» Product: CADfix 12 » Supplier: ITI Price: On request iti-global.com

1 CADfix has had ●

geometry defeaturing and abstraction tools for many years

applications, in order to ensure an efficient meshing process, with reduced lead times and more accurate results. Whether that’s improving geometry to gain a better mesh or simplification of geometry to make the process easier, there is now a whole set of tools that look to address the needs of the advanced simulation crowd. What is clear is that while CADfix’s roots lie in dealing with a very task-specific focus, over the last 20 years, the company’s development team has constantly looked to evolve the system, to move onto new core challenges that have emerged in its customer base and to find new ways to employ its knowledge and expertise in data translation and fixing. The end result of that work is clear: CADfix at Release 12 is an admirably complete toolbox for data translation, one that can solve routine issues found in data translation, but that has also found new ways to innovate and advance the state of the art. So shall we explore what it can do? Let’s begin with the stuff it has done for years, then move onto some of the new areas that the team behind this product has explored in more recent releases.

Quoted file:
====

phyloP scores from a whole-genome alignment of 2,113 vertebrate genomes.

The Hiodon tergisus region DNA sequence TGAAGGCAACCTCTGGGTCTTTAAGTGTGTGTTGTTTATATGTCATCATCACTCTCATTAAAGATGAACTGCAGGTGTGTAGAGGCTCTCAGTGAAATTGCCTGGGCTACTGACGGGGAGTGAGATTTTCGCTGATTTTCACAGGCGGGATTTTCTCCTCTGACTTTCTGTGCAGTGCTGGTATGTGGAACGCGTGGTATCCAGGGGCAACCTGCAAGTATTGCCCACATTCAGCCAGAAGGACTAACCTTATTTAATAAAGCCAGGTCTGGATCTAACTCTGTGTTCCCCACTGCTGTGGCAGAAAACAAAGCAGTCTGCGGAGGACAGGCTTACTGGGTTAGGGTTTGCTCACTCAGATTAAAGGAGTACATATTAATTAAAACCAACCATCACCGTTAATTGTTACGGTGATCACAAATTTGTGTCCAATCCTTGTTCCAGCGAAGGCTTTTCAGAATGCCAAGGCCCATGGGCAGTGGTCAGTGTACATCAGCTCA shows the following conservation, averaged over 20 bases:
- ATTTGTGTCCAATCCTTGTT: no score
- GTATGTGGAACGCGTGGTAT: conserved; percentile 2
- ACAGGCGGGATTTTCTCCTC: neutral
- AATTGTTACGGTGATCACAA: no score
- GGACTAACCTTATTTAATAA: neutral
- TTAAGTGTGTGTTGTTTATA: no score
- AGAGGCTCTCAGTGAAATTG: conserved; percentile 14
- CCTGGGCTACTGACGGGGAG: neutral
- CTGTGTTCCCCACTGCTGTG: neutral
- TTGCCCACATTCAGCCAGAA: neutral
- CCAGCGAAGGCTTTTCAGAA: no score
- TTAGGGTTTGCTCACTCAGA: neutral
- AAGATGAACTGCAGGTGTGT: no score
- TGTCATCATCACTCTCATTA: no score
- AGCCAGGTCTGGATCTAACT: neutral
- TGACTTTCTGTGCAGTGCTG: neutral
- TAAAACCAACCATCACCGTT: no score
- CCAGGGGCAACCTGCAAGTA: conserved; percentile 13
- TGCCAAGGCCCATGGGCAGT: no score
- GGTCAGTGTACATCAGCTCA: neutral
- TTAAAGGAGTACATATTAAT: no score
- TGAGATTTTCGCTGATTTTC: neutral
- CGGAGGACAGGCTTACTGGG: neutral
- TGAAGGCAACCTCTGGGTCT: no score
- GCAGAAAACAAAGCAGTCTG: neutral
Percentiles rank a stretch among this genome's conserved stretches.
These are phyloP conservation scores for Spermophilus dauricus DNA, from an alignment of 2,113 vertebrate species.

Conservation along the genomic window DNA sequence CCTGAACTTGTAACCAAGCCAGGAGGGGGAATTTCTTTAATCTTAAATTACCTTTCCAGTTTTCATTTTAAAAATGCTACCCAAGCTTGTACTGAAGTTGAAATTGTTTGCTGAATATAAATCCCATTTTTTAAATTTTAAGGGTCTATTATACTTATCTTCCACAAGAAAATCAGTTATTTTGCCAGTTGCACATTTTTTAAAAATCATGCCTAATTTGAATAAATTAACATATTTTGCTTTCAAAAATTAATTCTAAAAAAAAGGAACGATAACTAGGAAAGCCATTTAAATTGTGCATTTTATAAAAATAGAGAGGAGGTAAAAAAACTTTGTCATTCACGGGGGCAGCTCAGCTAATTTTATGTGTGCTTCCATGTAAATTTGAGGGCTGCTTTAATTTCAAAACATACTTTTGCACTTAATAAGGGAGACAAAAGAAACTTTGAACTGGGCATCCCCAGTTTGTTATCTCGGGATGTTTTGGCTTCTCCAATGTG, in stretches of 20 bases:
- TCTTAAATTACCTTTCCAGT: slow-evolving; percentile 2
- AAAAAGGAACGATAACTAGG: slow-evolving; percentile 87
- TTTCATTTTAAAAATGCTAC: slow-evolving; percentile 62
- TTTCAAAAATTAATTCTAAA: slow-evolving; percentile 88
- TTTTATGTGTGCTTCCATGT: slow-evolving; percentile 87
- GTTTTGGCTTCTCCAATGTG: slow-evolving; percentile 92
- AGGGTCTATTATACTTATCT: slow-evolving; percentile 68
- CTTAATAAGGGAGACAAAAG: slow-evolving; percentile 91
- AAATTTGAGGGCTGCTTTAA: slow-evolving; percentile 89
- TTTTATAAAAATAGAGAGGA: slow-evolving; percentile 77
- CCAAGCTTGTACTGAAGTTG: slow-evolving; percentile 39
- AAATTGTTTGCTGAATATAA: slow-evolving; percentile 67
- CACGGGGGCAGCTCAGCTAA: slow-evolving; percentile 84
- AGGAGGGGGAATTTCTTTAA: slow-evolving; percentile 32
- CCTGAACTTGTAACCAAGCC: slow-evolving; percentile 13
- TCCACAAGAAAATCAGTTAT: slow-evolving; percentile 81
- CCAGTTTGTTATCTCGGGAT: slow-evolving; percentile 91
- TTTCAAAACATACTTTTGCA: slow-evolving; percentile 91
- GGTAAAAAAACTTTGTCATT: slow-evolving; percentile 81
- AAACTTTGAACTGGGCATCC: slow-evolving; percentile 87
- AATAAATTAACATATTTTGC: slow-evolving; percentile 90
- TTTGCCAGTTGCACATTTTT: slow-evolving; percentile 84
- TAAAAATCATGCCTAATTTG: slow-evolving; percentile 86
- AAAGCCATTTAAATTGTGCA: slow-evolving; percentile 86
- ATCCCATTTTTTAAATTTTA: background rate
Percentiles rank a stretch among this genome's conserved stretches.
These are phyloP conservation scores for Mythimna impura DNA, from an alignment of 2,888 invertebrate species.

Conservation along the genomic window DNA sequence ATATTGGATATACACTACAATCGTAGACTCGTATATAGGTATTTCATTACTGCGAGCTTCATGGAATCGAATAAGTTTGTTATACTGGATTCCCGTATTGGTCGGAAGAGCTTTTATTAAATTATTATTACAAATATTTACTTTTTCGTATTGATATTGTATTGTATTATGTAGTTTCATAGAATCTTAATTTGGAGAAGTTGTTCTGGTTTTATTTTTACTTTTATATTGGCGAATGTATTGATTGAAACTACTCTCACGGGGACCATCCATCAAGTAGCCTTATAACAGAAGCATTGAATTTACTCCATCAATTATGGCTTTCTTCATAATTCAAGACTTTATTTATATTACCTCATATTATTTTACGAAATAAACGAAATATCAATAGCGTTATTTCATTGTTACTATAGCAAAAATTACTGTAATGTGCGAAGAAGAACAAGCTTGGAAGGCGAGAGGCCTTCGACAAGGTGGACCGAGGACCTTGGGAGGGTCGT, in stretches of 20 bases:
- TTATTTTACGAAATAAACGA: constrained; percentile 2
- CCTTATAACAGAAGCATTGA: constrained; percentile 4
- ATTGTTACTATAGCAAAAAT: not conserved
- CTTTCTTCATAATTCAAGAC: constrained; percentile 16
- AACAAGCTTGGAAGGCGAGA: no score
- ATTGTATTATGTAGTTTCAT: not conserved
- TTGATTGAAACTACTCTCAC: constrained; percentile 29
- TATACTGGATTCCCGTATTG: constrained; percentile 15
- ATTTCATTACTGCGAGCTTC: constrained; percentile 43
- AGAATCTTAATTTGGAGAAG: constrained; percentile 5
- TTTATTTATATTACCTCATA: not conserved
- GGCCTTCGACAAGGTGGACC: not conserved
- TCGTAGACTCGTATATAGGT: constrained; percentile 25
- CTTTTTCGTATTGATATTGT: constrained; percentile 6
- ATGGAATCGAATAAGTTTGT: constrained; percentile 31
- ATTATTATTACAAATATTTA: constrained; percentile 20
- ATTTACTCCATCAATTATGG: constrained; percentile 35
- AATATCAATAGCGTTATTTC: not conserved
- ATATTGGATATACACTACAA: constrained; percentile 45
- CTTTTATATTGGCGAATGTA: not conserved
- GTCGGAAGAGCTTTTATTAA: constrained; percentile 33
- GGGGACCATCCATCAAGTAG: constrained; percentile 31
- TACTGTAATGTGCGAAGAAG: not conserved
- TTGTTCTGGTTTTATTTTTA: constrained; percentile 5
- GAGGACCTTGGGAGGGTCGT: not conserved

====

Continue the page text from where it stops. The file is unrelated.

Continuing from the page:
CAD GEOMETRY FIXING CAD Geometry translation has undoubtedly become a lot easier in recent